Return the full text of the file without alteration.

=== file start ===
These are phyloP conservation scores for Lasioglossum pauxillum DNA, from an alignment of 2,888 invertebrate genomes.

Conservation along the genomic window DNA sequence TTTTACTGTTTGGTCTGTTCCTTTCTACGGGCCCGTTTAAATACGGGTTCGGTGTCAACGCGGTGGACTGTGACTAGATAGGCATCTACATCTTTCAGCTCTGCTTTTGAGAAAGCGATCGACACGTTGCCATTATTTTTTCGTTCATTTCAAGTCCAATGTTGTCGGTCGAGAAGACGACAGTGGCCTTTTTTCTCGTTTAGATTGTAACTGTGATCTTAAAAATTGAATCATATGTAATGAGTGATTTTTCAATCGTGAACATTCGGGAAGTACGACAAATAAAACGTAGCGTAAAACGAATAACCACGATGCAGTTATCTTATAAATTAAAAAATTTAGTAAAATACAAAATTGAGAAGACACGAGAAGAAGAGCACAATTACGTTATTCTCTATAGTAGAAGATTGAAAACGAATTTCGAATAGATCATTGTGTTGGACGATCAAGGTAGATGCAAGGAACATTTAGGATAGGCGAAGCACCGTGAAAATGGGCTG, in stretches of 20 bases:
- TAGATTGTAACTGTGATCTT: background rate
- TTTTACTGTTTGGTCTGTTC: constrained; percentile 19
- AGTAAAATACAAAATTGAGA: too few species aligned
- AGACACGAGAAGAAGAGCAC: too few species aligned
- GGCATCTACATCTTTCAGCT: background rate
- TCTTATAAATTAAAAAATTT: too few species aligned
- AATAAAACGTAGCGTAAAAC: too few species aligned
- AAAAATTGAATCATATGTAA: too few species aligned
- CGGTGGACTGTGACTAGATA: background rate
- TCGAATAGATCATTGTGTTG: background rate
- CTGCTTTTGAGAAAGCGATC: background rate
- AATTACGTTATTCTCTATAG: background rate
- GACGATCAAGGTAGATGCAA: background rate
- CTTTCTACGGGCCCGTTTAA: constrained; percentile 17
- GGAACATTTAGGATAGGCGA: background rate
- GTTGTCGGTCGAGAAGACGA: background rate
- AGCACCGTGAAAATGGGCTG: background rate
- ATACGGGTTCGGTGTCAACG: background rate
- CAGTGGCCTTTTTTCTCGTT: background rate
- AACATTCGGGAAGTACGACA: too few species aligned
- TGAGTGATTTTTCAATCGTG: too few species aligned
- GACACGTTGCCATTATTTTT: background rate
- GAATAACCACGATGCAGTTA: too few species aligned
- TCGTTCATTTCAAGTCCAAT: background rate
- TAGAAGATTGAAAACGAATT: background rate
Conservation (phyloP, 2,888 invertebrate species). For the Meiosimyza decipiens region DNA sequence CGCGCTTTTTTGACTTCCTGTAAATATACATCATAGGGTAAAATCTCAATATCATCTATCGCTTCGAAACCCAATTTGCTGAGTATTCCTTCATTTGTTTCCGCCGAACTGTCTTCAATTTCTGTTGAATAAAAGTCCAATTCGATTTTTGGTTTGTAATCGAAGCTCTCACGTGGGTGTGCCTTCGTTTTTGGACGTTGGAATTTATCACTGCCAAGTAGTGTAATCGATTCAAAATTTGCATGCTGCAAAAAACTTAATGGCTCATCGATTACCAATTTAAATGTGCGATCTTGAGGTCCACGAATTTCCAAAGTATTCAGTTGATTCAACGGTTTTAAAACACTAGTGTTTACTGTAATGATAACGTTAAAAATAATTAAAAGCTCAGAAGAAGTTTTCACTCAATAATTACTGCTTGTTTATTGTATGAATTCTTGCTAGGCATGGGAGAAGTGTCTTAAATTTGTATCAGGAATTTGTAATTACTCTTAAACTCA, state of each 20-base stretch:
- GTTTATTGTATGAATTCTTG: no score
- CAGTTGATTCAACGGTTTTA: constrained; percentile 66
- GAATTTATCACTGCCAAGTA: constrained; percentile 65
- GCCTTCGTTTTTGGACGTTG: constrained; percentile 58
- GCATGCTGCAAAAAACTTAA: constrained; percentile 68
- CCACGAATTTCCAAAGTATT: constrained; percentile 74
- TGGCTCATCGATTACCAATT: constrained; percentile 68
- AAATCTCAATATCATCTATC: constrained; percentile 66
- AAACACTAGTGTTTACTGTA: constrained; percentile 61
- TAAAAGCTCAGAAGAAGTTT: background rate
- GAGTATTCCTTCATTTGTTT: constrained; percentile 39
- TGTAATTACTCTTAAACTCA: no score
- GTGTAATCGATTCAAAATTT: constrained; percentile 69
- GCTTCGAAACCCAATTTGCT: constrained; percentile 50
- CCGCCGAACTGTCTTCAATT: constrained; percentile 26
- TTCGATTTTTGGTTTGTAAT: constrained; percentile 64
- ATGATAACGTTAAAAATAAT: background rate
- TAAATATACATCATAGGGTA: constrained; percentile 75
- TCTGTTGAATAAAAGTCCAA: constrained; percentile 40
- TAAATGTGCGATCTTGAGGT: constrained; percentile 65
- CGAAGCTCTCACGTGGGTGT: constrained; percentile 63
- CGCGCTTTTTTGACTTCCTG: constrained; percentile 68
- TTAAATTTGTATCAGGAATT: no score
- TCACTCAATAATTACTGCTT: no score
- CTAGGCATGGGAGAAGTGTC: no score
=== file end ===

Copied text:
These are phyloP conservation scores for Lasioglossum pauxillum DNA, from an alignment of 2,888 invertebrate genomes.

Conservation along the genomic window DNA sequence TTTTACTGTTTGGTCTGTTCCTTTCTACGGGCCCGTTTAAATACGGGTTCGGTGTCAACGCGGTGGACTGTGACTAGATAGGCATCTACATCTTTCAGCTCTGCTTTTGAGAAAGCGATCGACACGTTGCCATTATTTTTTCGTTCATTTCAAGTCCAATGTTGTCGGTCGAGAAGACGACAGTGGCCTTTTTTCTCGTTTAGATTGTAACTGTGATCTTAAAAATTGAATCATATGTAATGAGTGATTTTTCAATCGTGAACATTCGGGAAGTACGACAAATAAAACGTAGCGTAAAACGAATAACCACGATGCAGTTATCTTATAAATTAAAAAATTTAGTAAAATACAAAATTGAGAAGACACGAGAAGAAGAGCACAATTACGTTATTCTCTATAGTAGAAGATTGAAAACGAATTTCGAATAGATCATTGTGTTGGACGATCAAGGTAGATGCAAGGAACATTTAGGATAGGCGAAGCACCGTGAAAATGGGCTG, in stretches of 20 bases:
- TAGATTGTAACTGTGATCTT: background rate
- TTTTACTGTTTGGTCTGTTC: constrained; percentile 19
- AGTAAAATACAAAATTGAGA: too few species aligned
- AGACACGAGAAGAAGAGCAC: too few species aligned
- GGCATCTACATCTTTCAGCT: background rate
- TCTTATAAATTAAAAAATTT: too few species aligned
- AATAAAACGTAGCGTAAAAC: too few species aligned
- AAAAATTGAATCATATGTAA: too few species aligned
- CGGTGGACTGTGACTAGATA: background rate
- TCGAATAGATCATTGTGTTG: background rate
- CTGCTTTTGAGAAAGCGATC: background rate
- AATTACGTTATTCTCTATAG: background rate
- GACGATCAAGGTAGATGCAA: background rate
- CTTTCTACGGGCCCGTTTAA: constrained; percentile 17
- GGAACATTTAGGATAGGCGA: background rate
- GTTGTCGGTCGAGAAGACGA: background rate
- AGCACCGTGAAAATGGGCTG: background rate
- ATACGGGTTCGGTGTCAACG: background rate
- CAGTGGCCTTTTTTCTCGTT: background rate
- AACATTCGGGAAGTACGACA: too few species aligned
- TGAGTGATTTTTCAATCGTG: too few species aligned
- GACACGTTGCCATTATTTTT: background rate
- GAATAACCACGATGCAGTTA: too few species aligned
- TCGTTCATTTCAAGTCCAAT: background rate
- TAGAAGATTGAAAACGAATT: background rate
Conservation (phyloP, 2,888 invertebrate species). For the Meiosimyza decipiens region DNA sequence CGCGCTTTTTTGACTTCCTGTAAATATACATCATAGGGTAAAATCTCAATATCATCTATCGCTTCGAAACCCAATTTGCTGAGTATTCCTTCATTTGTTTCCGCCGAACTGTCTTCAATTTCTGTTGAATAAAAGTCCAATTCGATTTTTGGTTTGTAATCGAAGCTCTCACGTGGGTGTGCCTTCGTTTTTGGACGTTGGAATTTATCACTGCCAAGTAGTGTAATCGATTCAAAATTTGCATGCTGCAAAAAACTTAATGGCTCATCGATTACCAATTTAAATGTGCGATCTTGAGGTCCACGAATTTCCAAAGTATTCAGTTGATTCAACGGTTTTAAAACACTAGTGTTTACTGTAATGATAACGTTAAAAATAATTAAAAGCTCAGAAGAAGTTTTCACTCAATAATTACTGCTTGTTTATTGTATGAATTCTTGCTAGGCATGGGAGAAGTGTCTTAAATTTGTATCAGGAATTTGTAATTACTCTTAAACTCA, state of each 20-base stretch:
- GTTTATTGTATGAATTCTTG: no score
- CAGTTGATTCAACGGTTTTA: constrained; percentile 66
- GAATTTATCACTGCCAAGTA: constrained; percentile 65
- GCCTTCGTTTTTGGACGTTG: constrained; percentile 58
- GCATGCTGCAAAAAACTTAA: constrained; percentile 68
- CCACGAATTTCCAAAGTATT: constrained; percentile 74
- TGGCTCATCGATTACCAATT: constrained; percentile 68
- AAATCTCAATATCATCTATC: constrained; percentile 66
- AAACACTAGTGTTTACTGTA: constrained; percentile 61
- TAAAAGCTCAGAAGAAGTTT: background rate
- GAGTATTCCTTCATTTGTTT: constrained; percentile 39
- TGTAATTACTCTTAAACTCA: no score
- GTGTAATCGATTCAAAATTT: constrained; percentile 69
- GCTTCGAAACCCAATTTGCT: constrained; percentile 50
- CCGCCGAACTGTCTTCAATT: constrained; percentile 26
- TTCGATTTTTGGTTTGTAAT: constrained; percentile 64
- ATGATAACGTTAAAAATAAT: background rate
- TAAATATACATCATAGGGTA: constrained; percentile 75
- TCTGTTGAATAAAAGTCCAA: constrained; percentile 40
- TAAATGTGCGATCTTGAGGT: constrained; percentile 65
- CGAAGCTCTCACGTGGGTGT: constrained; percentile 63
- CGCGCTTTTTTGACTTCCTG: constrained; percentile 68
- TTAAATTTGTATCAGGAATT: no score
- TCACTCAATAATTACTGCTT: no score
- CTAGGCATGGGAGAAGTGTC: no score